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William in Elvish

William, your name is really cool! It’s an ancient Germanic name that has been imported to many other languages. It’s a compound of “Wil – will” and “helm – helmet/protection.” Put together it’s a poetic way to say “Guardian,” making three ways to translate this, “Protection of will”, “Helmet of will”, and “Guardian.”

Quenya

In Quenya, we have two words that mean “will.” Indo is your will, your resolve, but also your mood. Níra is your resolve, your individual will. For “helm” we have a full word, castolo which has a suffix version -car. For “Protection” we have the word cauma, but it’s also the word for “Shield, shelter,” so it’s a looser translation.

Putting them together: Indocar, Indocauma, Níracar, and Níracauma.

With a masculine name suffix: Indocaro, Indocaumo, Níracaro, and Níracaumo.

This name has some feminine versions in some languages, so here it is with a feminine name suffix added: Indocare, Indocaume, Níracare, and Níracaume.

Making names meaning “Protector/Guardian” is a slightly different process. We start with the verb Varya– “to protect” and add a variety of suffixes that make the verb into a word for the person who does the verb, called “agental suffixes.”

First, with the gender-neutral suffix: Varyar.

Second, let’s add some masculine agental suffixes: Varyaro, Varyamo, and Varyando.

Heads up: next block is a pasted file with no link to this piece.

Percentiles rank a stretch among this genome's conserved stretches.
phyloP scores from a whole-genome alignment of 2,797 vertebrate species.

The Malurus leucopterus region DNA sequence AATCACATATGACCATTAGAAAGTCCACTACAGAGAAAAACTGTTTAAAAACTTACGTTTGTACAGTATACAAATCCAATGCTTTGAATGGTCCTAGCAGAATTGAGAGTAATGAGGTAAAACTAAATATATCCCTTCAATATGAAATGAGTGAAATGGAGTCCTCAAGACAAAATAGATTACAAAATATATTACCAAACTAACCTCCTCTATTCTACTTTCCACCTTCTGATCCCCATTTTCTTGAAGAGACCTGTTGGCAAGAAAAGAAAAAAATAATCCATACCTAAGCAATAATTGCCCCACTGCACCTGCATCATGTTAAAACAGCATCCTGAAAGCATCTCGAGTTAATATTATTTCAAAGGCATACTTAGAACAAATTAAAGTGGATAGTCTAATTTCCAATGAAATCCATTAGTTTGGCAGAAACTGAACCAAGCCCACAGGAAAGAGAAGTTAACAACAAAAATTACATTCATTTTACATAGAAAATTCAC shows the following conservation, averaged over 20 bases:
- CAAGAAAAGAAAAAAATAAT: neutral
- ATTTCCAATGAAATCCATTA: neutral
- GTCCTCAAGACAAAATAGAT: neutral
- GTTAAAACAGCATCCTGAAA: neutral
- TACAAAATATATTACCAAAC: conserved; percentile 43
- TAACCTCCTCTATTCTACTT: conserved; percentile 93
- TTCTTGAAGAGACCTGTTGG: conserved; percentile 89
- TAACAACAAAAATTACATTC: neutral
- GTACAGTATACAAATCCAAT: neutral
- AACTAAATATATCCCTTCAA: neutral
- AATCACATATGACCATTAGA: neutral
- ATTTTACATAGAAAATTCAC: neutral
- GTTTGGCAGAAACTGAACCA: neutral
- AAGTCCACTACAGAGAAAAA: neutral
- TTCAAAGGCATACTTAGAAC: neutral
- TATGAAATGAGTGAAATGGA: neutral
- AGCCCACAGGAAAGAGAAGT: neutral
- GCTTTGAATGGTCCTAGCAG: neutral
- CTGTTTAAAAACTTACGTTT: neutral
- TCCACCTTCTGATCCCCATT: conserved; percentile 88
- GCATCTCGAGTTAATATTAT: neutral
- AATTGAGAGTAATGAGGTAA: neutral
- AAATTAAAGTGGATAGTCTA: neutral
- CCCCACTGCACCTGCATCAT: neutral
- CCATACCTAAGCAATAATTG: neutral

And lastly, let’s add some feminine agental suffixes: Varyare, Varyame, and Varyalle.

For your RP and fanfic characters, all of these names work well. Enjoy!

Sindarin

In Sindarin, we have one word for “will, intent” and that is a cognate to the Quenya word, Ind. We have two words for “Helmet” – Thôl and Castol.

Putting them together: Inthol and Ingastol. These are gender neutral, and I wouldn’t suggest adding name suffixes to these, because names made of compound words in Sindarin don’t usually have name suffixes added unless it’s a Father-Name.

Next, let’s take the Sindarin verb Beria- “to protect” and add agental suffixes to it.

Gender-neutral suffix: Berior.

Masculine agental suffixes: Berioron and Beriadir.

Feminine agental suffix: Berioril and Beriadis.

Again, all of these names are perfectly fine for characters’ names in a Middle-earth context.

William, I hope you found this article fun and interesting!

If you’d like your name translated in this series, comment below and I’ll consider it for a future article!

Sources:

Wiktionary, “Reconstruction:Proto-Germanic/Wiljahelmaz” Last edited: December 11th, 2020.

Hanks, Patrick & Hodges, Flavia. A Dictionary of First Names Oxford University Press. 1990. pg 339.

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